These courses are designed for students in arts, social sciences, and sciences.
No previous computer programming experience or university-level mathematics courses are assumed or required.
The visual style of lecture examples and assignments are especially well-suited to visual thinkers and creative individuals.
Learning to code has many benefits!
You’ll learn to think “algorithmically,” meaning you’ll be more methodical when solving real world problems.
Understanding code will increase your digital literacy, making you more effective and marketable for almost any career.
You’ll be able to write short programs to process all kinds of data, create simple information visualizations, and prototype interactive designs.
You’ll learn universal concepts that provide a pathway to learning even more about computers and coding.
These are predominantly hands-on courses with almost weekly labs and assignments. The only way to learn to code is by coding! There's also a midterm and final exam.
CS 105 introduces basic coding concepts (like variables, program state, events, conditionals, iteration, arrays, and objects).
CS 106 applies these concepts to input/output, user interfaces, physics and animation, procedural content generation, object-oriented programming, and data processing.
"I learned how to think in a more logical and structured way, and it gave me an appreciation for the digital world we live in, where nothing would work without code."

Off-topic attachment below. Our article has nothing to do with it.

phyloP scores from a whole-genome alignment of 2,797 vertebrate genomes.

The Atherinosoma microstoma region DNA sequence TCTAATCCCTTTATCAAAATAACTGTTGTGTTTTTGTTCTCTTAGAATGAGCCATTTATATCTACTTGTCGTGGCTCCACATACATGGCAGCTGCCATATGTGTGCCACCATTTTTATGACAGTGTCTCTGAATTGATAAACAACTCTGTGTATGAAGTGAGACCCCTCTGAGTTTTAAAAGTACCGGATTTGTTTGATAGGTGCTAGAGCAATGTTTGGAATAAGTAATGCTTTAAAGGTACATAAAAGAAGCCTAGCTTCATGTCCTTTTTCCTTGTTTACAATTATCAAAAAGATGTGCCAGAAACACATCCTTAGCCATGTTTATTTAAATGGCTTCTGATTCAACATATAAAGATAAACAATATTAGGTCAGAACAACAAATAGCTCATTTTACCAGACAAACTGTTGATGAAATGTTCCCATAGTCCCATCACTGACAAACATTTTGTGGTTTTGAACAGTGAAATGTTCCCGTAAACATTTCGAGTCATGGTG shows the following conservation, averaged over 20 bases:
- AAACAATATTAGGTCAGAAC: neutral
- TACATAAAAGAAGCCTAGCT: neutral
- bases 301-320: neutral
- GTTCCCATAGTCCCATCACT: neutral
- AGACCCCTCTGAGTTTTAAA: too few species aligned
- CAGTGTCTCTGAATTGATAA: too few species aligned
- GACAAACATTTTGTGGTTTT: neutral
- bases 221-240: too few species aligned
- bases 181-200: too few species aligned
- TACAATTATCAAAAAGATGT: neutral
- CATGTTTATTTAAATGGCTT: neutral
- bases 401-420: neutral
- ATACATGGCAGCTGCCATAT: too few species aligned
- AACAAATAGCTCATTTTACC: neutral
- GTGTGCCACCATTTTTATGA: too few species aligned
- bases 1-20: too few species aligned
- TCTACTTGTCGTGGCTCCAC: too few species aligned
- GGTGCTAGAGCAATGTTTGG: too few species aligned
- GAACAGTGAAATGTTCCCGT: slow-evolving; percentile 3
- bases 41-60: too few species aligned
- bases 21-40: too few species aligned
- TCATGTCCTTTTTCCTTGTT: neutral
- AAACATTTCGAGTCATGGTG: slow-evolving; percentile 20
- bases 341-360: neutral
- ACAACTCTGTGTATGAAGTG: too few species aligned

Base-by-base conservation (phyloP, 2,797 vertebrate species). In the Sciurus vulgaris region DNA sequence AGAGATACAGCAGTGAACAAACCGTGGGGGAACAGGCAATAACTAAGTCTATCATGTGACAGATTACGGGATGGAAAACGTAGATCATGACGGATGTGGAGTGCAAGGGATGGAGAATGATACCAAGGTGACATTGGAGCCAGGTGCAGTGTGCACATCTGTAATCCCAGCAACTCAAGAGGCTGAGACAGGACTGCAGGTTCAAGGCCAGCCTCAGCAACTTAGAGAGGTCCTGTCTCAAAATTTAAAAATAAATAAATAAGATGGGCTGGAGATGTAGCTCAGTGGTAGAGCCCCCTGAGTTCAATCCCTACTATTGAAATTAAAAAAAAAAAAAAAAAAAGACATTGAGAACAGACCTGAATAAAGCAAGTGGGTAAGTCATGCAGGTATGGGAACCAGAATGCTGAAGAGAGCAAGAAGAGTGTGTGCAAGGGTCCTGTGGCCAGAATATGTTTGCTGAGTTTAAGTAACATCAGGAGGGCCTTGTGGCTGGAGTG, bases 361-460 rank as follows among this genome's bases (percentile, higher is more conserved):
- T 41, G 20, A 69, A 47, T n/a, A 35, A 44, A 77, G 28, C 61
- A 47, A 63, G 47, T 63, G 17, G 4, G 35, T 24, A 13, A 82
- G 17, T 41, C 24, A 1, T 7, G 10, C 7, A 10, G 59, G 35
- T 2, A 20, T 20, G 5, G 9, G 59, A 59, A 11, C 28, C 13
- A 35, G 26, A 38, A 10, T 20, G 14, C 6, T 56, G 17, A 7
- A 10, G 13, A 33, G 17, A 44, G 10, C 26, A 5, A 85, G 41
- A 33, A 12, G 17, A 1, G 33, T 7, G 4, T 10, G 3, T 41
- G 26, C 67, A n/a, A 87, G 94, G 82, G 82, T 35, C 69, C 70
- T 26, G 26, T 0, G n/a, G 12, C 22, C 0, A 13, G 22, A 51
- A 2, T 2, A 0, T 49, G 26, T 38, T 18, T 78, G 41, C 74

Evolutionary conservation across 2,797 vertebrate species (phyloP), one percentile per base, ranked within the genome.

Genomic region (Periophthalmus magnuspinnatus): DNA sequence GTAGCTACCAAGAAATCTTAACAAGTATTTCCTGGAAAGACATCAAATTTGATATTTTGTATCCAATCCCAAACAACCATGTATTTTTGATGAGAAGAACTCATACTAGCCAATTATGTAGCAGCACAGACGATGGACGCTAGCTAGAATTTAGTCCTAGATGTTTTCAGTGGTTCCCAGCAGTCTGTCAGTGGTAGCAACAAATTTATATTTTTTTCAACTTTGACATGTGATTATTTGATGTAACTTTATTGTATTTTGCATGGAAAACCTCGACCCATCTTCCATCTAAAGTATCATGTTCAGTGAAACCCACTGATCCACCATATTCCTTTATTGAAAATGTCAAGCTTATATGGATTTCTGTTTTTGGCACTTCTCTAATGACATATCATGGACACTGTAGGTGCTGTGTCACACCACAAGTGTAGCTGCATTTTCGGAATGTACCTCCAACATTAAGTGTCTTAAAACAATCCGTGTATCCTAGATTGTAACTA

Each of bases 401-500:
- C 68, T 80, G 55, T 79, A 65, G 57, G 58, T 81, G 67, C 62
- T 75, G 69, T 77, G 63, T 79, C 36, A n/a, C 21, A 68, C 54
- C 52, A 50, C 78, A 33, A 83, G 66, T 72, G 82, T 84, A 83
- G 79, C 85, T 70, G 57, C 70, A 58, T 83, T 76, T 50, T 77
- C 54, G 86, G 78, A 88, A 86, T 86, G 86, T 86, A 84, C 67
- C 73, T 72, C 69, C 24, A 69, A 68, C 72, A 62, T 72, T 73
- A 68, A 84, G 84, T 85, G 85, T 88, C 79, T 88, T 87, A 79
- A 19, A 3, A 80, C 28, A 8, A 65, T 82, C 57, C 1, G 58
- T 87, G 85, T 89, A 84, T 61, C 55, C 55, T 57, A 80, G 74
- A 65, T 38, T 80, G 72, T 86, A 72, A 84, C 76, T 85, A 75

"I was able to make games and art works while I was learning. Learning to program helped me with my own projects such as trying out new app designs."
"I’ve become so familiar with coding in Processing that I've used it to quickly create UI prototypes and some computer generated art of my own that would have taken forever in Adobe After Effects."
"The assignments were interesting and well thought out, challenging us to apply newly learned concepts. There's a certain confidence in solving tough problems that you really can't find anywhere else, which made this course extremely enjoyable."
"We’re not only taught to write code but to do it creatively and visually. It's new and challenging but you feel supported the entire time because the professor and TAs are very involved."
"I've always been interested in bridging the gap between design and technology and feel that this course did a great job of providing me with a strong understanding of core computer science concepts while tying the content back to design applications."
"CS105/106 has taught me not only how to code, but to have fun with it. Going into it, I thought it would've been my least favourite course, but it ended up being my favourite. I got to code and design at the same time."
Both courses use Processing, a popular, open-source programming environment designed from the ground up for creating interactive media.
Yes, Processing is available for Microsoft Windows, Apple OSX, and Linux. It's free to download and simple to install. It does not require the "latest and greatest" computer.
Not a lot, but some. You should be comfortable with basic concepts like negative numbers, decimals, inequalities (e.g. greater-than and less-than), coordinates, and elementary algebra (e.g. if 3 × x = 6, what is x?).
We're not going to lie and say they're easy: learning a new skill requires effort. We do our best to make the content approachable and interesting. The courses are very well supported with lots of lab time staffed by several TAs, extra office hours from instructors and TAs, study materials, Piazza, etc.
You can take other computer science courses like CS 100 - Introduction to Computing through Applications and CS 200 - Concepts for Advanced Computer Usage.
These courses are not intended as a way into a Computer Science major or minor (students in the Faculty of Mathematics aren't even permitted to enrol). For highly motivated students who do extremely well, there may be a way into Computer Science programs. Talk to a CS advisor.